May 24, 2016
Our ABS focus continues to be on CLOs, and the first quarter of 2016 delivered a wild ride for CLO mezzanine tranche investors. Mezzanine tranches of CLOs entered 2016 with an ownership mix composed primarily of hedge funds, Wall Street trading desks, and open-ended mutual funds, with more permanent sources of capital notably absent. Price declines across risk assets in January and February led to outflows, redemptions, margin calls, and management direction to de-risk. Simultaneously, existing mezzanine CLO investors sought liquidity. Without meaningful participation from longer-term investors, such as insurers, banks, and private equity, selling pressure led to a feedback loop of more selling.
Spread compression across mezzanine CLO tranches has occurred without improvement in underlying credit fundamentals. Below-average leveraged loan default rates do not indicate troublesome conditions for loans, but the rising absolute volume of defaults highlights slowly deteriorating credit conditions.
Source: JP Morgan, S&P LCD, Guggenheim. Data as of 3.31.2016.
On the back of dovish comments from the Fed, recovering bank loan prices, and a firming in commodity prices, we observed this feedback loop work in reverse as the quarter ended. Citi CLO Research reported that BB-rated CLOs widened from LIBOR plus 875 basis points at 2015 year end to LIBOR plus 1,150 basis points, but retraced to LIBOR plus 943 basis points in the midst of a breathtaking rally. J.P. Morgan’s CLOIE index for post-crisis CLOs reversed a 2.4 percent loss through the end of February, and ended the quarter down only 20 basis points. April has seen the rally in this market continue. Spreads for post-crisis CLOs are currently in the middle of their 52-week ranges, while pre-crisis CLOs remain at or near their 52-week wides. Subsectors of esoteric ABS held by longer term investors, including whole business ABS, triple net lease ABS, container ABS, and aircraft securitizations, avoided much, but not all, of the price volatility.
The CLO mezzanine recovery has occurred without any meaningful improvement in underlying credit fundamentals or rebalancing of the unstable ownership mix. Defaults and downgrades among noninvestment-grade corporate borrowers that underlie CLOs continue to increase, albeit slowly. We expect the first handful of post-crisis CLOs to divert cash flow away from their equity tranches as a result of performance test breaches. Accordingly, after opportunistically investing during the dislocation of the first quarter, we have slowed our purchase activity in mezzanine CLOs tranches at these higher prices. We have renewed our focus on senior CLO tranches and esoteric ABS, in particular aircraft lease and whole business ABS.
Post-crisis CLO spreads are currently in the middle of their 52-week ranges, while pre-crisis CLOs remain at or near their 52-week wides. We continue to expect that most CLO debt will weather recent market distress without interrupting cash flows, underscoring our favorable view on the market.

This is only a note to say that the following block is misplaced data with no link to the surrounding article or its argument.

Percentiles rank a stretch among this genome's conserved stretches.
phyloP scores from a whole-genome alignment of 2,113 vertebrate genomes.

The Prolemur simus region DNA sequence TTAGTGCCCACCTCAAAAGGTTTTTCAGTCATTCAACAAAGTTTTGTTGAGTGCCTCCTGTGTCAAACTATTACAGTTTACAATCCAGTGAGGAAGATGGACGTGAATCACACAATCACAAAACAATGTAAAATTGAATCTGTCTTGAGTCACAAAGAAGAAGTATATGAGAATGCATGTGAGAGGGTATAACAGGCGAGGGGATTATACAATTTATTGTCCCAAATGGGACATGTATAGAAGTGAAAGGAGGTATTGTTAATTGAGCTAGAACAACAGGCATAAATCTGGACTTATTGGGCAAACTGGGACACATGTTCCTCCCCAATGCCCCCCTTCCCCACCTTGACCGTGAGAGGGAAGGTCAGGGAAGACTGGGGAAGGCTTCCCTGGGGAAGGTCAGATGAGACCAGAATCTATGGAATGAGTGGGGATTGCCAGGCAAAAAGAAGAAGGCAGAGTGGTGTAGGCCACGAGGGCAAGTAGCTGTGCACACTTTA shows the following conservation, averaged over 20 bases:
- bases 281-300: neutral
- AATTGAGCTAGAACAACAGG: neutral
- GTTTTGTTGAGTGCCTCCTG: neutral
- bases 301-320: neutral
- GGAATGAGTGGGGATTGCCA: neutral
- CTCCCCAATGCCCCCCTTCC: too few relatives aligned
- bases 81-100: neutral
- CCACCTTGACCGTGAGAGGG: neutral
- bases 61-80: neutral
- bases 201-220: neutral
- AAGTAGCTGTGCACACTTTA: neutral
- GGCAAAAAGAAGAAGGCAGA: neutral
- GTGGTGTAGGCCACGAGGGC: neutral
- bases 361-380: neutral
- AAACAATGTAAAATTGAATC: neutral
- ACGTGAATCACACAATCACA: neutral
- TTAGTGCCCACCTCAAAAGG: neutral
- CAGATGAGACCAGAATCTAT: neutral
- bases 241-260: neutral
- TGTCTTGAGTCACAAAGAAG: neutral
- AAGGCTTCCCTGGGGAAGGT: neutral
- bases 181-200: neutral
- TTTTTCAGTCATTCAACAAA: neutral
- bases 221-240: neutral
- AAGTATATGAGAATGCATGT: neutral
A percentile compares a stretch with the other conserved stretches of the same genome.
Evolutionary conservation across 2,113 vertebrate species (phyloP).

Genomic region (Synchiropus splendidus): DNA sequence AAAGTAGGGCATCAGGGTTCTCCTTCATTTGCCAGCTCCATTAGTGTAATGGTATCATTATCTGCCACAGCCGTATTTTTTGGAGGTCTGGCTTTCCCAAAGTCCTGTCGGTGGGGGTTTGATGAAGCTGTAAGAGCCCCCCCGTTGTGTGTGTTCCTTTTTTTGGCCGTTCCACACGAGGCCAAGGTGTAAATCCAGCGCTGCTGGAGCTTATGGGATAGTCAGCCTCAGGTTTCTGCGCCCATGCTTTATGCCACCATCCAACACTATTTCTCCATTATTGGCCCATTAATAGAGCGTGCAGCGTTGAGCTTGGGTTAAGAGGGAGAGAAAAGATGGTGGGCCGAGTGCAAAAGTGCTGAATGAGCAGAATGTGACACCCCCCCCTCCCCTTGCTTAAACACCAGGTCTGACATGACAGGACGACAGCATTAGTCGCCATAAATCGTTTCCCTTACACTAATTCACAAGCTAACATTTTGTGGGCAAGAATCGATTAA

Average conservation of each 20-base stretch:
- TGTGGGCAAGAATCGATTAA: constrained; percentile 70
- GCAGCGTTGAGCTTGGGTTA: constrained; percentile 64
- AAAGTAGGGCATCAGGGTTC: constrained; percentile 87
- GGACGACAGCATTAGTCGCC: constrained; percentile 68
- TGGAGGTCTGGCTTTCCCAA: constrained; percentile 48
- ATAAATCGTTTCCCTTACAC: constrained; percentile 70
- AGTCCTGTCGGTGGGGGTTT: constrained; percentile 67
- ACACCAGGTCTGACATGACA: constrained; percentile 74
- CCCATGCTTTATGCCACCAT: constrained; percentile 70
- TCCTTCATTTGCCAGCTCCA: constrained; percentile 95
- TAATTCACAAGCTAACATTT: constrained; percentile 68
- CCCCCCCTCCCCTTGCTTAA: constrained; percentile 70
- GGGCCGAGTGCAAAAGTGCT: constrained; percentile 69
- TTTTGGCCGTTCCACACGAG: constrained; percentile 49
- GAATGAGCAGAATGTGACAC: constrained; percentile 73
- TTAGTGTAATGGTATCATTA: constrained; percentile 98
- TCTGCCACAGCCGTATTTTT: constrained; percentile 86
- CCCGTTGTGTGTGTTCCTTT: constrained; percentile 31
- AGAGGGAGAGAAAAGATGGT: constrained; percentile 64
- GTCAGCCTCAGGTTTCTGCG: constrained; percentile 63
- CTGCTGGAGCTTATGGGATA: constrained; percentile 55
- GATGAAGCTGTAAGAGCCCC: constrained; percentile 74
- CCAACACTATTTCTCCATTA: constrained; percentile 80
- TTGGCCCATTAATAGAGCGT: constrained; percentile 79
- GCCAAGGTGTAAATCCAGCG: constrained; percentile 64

Source: JP Morgan, Guggenheim. Data as of 3.31.2016.
—Brendan Beer, Managing Director; George Mancheril, Vice President
This article is distributed for informational purposes only and should not be considered as investing advice or a recommendation of any particular security, strategy or investment product. It contains opinions of the authors but not necessarily those of Guggenheim Partners or its subsidiaries. The authors’ opinions are subject to change without notice. Information contained herein has been obtained from sources believed to be reliable, but are not assured as to accuracy. Past performance is no guarantee of future results.
Investing involves risk. In general, the value of fixed-income securities fall when interest rates rise. High-yield securities present more liquidity and credit risk than investment-grade bonds and may be subject to greater volatility. Asset-backed securities, including mortgage-backed securities, may have structures that make their reaction to interest rates and other factors difficult to predict, making their prices volatile and they are subject to liquidity risk. Investments in floating-rate senior-secured syndicated bank loans and other floating-rate securities involve special types of risks, including credit risk, interest-rate risk, liquidity risk and prepayment risk.
Guggenheim Investments represents the following affiliated investment management businesses of Guggenheim Partners, LLC: Guggenheim Partners Investment Management, LLC, Security Investors, LLC, Guggenheim Funds Investment Advisors, LLC, Guggenheim Funds Distributors, LLC, Guggenheim Real Estate, LLC, Transparent Value Advisors, LLC, GS GAMMA Advisors, LLC, Guggenheim Partners Europe Limited and Guggenheim Partners India Management.
High-yield corporate bond spreads and bank loan discount margins typically widen when the Fed is lowering interest rates.
The Federal Reserve’s policy pivot has supported a rally in most credit sectors, but investors should worry about late cycle excesses.
Beijing is preparing for a protracted standoff as the U.S.-China trade war ramps up.
Portfolio Manager Adam Bloch and Macroeconomic and Investment Research Group Director Matt Bush share insights from the first quarter 2019 Fixed-Income Outlook.
Anne Walsh, Chief Investment Officer for Fixed Income, shares insights on the fixed-income market and explains the Guggenheim approach to solving the Core Conundrum.
You are now leaving this website.Guggenheim assumes no responsibility of the content or its accuracy.
Your browser does not support iframes.
2019 Guggenheim Partners, LLC. All rights reserved. Guggenheim, Guggenheim Partners and Innovative Solutions. Enduring Values. are registered trademarks of Guggenheim Capital, LLC.